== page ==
“I thought it was like my match. I had to win it and she got just so lucky in some moments so she could come back. I felt I was the player who had to win this match today,” said Ostapenko.

Claiming that she felt she was playing at a better level than Maria,  Ostapenko has taken a swipe at the match official for making in her view ‘a huge mistake.’   She is not the first player to criticize the court officials with Nick Kyrgios expressing his frustration about them multiple times at the tournament.

“She got lucky, she framed it, put the ball on the line,” she commented on how her match ended. “Then the chair umpire made a huge mistake on 5-All in the third set when it was breakpoint on my serve and I had no challenges left. People who watched the match texted me that it was quite big out.”
“All those small things together, they come and you can lose such a match. Of course, I’m really disappointed because if I lost against an amazing player who just beat me in a great match, but I just lost my match.”

A win would have elevated Ostapenko into the last eight of a major for the first time since Wimbledon 2018. The 25-year-old is currently ranked 17th in the world but has been as high as fifth before.

It was visible how annoyed she was with the match immediately afterward when she threw her water bottle onto her chair out of anger, knocking it out. Prompting an inevitable reaction of boos from the crowd.

“I’m an emotional player. I hate losing because I’m such a competitive person,” said Ostapenko.
“So I think it’s normal. Of course, maybe I shouldn’t have done this, but it’s easy to say from the outside when you are not in my place, it’s easy to judge.”

As for Maria, she will play compatriot Jule Niemeier in the quarter-finals. 

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Who Is Marie Bouzková? Six Things To Know About The Wimbledon Quarter-Finalist

After previously never going beyond the second round of a major, the Czech is making a name for herself at The All England Club.

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Image via https://twitter.com/WTA_insider

Czech Republic’s Maria Bouzkova has broken new ground at Wimbledon by reaching the quarter-finals on Sunday.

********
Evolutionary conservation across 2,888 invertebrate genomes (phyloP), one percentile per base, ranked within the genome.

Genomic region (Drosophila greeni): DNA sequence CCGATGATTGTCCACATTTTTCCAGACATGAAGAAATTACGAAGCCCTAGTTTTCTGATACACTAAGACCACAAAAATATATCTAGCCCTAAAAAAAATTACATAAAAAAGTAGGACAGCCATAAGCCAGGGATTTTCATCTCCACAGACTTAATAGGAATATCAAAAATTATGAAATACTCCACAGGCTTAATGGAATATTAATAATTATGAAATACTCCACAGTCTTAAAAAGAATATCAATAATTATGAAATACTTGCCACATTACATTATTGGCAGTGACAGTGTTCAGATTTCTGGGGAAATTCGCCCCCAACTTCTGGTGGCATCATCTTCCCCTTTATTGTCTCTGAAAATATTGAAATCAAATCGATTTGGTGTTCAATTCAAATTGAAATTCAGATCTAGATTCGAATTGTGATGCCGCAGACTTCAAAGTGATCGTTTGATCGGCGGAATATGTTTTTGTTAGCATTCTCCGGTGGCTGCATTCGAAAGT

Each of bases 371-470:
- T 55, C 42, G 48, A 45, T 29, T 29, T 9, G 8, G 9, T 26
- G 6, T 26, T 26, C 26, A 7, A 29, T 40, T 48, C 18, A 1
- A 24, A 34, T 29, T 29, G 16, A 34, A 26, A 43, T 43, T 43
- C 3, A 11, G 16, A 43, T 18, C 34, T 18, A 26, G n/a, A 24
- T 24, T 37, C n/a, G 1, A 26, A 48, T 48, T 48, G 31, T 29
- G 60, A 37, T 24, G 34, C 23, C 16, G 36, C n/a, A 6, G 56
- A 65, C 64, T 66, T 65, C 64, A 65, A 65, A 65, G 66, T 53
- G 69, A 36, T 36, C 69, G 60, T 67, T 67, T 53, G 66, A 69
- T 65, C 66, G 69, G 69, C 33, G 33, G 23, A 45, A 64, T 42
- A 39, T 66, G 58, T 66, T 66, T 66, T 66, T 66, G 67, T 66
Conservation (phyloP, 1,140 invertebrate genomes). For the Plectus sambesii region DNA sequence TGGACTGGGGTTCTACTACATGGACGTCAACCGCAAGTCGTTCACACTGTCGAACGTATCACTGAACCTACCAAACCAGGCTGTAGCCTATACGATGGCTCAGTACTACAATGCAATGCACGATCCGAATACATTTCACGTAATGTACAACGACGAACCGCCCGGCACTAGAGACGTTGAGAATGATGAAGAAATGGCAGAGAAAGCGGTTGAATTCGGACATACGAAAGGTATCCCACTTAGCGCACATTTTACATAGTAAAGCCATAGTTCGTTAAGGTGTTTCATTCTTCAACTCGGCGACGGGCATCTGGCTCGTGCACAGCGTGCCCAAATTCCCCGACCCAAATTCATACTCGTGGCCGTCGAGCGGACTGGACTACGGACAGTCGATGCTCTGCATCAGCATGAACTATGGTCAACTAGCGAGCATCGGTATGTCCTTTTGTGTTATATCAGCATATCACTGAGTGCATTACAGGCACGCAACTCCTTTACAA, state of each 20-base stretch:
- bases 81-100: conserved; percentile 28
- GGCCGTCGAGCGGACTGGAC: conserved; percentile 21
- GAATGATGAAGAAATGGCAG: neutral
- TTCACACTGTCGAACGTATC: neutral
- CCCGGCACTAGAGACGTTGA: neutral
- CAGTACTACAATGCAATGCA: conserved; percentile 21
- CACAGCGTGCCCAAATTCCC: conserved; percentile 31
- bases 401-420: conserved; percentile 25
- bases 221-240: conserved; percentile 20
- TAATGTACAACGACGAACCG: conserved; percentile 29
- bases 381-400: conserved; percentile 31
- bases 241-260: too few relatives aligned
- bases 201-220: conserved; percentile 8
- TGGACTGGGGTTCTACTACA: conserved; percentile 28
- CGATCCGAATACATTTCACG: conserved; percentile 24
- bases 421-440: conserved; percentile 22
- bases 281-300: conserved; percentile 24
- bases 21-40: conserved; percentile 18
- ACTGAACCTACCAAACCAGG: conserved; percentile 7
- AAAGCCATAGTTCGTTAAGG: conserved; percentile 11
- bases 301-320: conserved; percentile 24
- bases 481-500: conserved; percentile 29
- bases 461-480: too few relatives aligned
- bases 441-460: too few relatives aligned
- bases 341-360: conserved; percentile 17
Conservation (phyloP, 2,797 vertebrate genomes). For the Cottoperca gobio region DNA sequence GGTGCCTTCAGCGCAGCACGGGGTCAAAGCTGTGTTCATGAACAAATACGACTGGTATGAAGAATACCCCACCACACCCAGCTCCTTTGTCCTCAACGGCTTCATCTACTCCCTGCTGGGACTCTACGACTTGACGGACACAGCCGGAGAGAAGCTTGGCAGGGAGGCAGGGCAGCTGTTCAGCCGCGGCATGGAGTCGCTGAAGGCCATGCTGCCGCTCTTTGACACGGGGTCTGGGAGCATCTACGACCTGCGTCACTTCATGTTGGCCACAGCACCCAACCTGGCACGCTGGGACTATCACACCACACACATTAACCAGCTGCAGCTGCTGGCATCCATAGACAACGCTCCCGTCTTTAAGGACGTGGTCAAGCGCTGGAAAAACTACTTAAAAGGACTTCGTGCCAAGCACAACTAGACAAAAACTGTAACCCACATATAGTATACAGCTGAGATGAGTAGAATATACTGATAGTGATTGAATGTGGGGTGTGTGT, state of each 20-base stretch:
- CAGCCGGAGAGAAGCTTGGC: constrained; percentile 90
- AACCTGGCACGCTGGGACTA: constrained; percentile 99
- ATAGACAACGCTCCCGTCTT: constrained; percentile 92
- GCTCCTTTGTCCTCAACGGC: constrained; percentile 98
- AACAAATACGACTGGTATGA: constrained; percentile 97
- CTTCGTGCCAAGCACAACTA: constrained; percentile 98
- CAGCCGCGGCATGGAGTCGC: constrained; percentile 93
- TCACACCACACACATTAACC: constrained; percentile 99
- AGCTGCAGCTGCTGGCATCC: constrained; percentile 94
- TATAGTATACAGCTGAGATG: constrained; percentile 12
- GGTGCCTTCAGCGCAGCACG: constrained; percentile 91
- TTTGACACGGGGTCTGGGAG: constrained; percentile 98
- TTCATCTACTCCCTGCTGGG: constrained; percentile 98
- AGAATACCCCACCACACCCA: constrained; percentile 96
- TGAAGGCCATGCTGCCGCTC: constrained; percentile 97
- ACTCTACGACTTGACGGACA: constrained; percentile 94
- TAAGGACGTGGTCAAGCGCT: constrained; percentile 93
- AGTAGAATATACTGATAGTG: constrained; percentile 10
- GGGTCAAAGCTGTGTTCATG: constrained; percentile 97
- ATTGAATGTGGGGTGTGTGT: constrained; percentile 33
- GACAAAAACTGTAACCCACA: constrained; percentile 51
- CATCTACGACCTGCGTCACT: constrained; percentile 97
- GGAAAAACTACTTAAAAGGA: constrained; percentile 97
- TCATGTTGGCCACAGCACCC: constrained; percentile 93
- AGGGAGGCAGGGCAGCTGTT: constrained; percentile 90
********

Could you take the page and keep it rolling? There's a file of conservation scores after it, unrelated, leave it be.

Coming into the tournament, the 23-year-old has failed to win back-to-back matches in 12 Grand Slam appearances. However, the past week has seen her breakthrough with a surprise run to the quarter-finals. She secured a place in the last eight with a 7-5, 6-2, win over France’s Caroline Garcia. The player who defeated Emma Raducanu in the second round.

In her latest match, Bouzkova was by far the most consistent player on the court as she produced just four unforced errors against 13 winners. In comparison, Garcia’s tally was 25 against 24. She broke the Frenchwoman four times in the match en route to victory. 

“I don’t know how I got here,” said Bouzkova.
“Now we will celebrate with strawberries and cream. It’s one of our 100 routines at Wimbledon.”

Bouzkova’s run at Wimbledon has brought the Czech into the limelight for the first time. Although some may not be too familiar with the right-hander who plays with a two-handed backhand. Here are five things to know about the underdog. 

  1. As a junior, she won the 2014 US Open title and reached the final of the Wimbledon doubles event that same year. 
  2. Wimbledon is where Bouzkova won her first Grand Slam main draw match back in 2019 after defeating Mona Barthel in the first round. 
  3. Prior to Garcia, she defeated Danielle Collins, Ann Li and Alison Riske-Amritraj this week. Collins was the sixth top 20 player she has defeated and second this year after Karolina Pliskova.
  4. She was ranked as low as 97th in the world earlier this season but is currently up to 66. Her career-best is 46. 
  5. Has reached three WTA finals in as many years in Guadalajara (2022), Melbourne 250 (2021) and Monterey (2020).
  6. She has a win-loss record of 18-9 so far this season. Although prior to Wimbledon, she has not won any matches on the grass after losing in the first round of Eastbourne to Shelby Rogers. 

Bouzkova will play either second seed Ons Jabeur or Elise Mertens in the quarter-finals.